Mr Dave Myrie, the principal of KC, pointed out that, “since September [2021] we have been battling with students who have returned to school from two years of being out of face-to-face schooling. In the main, the battle has been about refocusing and learning, but also significant time has been spent dealing with the issue of deportment and overall grooming”.

Principal Mark Malabver of Yallahs High School pointed out after the incident at KC become public, ‘that there is a direct correlation between students who violate dress code and grooming policies/rules and students who commit other major disciplinary infractions in the school. There is also a direct correlation between students who commit major disciplinary infractions and poor student performance’.

In light of what principals Myrie and Malabver have said, must the management of schools sit back and be overrun by the few, as is happening elsewhere in the society, where some communities are held at ransom by a few deviants. Principals and their support staff cannot afford for the majority of students, who are in the main quite disciplined, to be bullied into acts of indiscipline by a few.

Acts of indiscipline are different from fighting for rights. There are many fora to discuss and agitate for aspects of the dress code to be changed, if that is required, such as student councils and parent-teacher associations. The problem is that many of these bodies, like so many other social organisations in the society, have become toothless.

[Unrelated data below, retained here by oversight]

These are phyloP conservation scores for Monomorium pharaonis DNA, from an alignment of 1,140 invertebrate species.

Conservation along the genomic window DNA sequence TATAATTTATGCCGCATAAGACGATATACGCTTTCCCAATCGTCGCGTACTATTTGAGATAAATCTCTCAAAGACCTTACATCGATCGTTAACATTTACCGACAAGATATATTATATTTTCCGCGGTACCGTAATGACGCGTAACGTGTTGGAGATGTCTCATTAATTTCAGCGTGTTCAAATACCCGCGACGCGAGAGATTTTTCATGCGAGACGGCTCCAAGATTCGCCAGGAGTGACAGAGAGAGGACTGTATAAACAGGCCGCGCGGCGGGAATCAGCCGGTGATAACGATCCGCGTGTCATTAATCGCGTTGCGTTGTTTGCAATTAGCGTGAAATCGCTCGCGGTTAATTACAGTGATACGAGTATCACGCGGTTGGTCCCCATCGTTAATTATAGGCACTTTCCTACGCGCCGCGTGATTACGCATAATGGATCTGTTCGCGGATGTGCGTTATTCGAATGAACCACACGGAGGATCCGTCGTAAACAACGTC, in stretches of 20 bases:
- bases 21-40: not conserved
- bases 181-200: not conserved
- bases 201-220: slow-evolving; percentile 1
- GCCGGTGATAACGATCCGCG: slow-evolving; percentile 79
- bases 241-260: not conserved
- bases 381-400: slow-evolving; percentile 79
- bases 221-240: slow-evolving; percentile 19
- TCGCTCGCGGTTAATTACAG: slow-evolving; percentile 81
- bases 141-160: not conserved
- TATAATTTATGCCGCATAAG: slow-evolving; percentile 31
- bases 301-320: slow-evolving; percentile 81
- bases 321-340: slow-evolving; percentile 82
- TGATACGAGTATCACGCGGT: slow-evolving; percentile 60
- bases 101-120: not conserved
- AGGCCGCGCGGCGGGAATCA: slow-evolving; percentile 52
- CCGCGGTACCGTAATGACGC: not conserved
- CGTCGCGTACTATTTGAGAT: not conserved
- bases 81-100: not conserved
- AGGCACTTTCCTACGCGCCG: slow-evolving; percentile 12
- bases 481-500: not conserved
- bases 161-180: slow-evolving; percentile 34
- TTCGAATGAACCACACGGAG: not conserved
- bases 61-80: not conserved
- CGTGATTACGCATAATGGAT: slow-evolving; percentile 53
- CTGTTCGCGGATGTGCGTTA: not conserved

The Ministry of Education needs to lead from the front in dealing with increasing acts of indiscipline in our schools. It needs to move quickly to have dialogue with our teachers, the management of the schools and student leaders, to flesh out a unified and collectively agreed set of ground rules for the conduct of managers of our schools, on how discipline ought to be enforced.

The threatening of principals by the Ministry of Education, and in particular by the Minister of Education, because they may take strong action to deal with acts of indiscipline among students, will not cut it. On the contrary, it may drive away some good teachers from the classroom and the management of the schools. Not having good-quality managers in our schools will not only affect the schools, it will also affect the country.

Our teachers and school managers constitute one of the groups in the society struggling to hold the social fabric of our country together. Like us, they have their faults, but let us not use their valiant efforts to maintain discipline in our schools as a means to come down hard on them, and ignore the fact that we need to save the younger generation, if we are to save Jamaica.

- Delano Franklyn is a KC Old Boy and attorney-at-law and the former minister of state in the Ministry of Foreign Affairs and Foreign Trade. Send feedback to .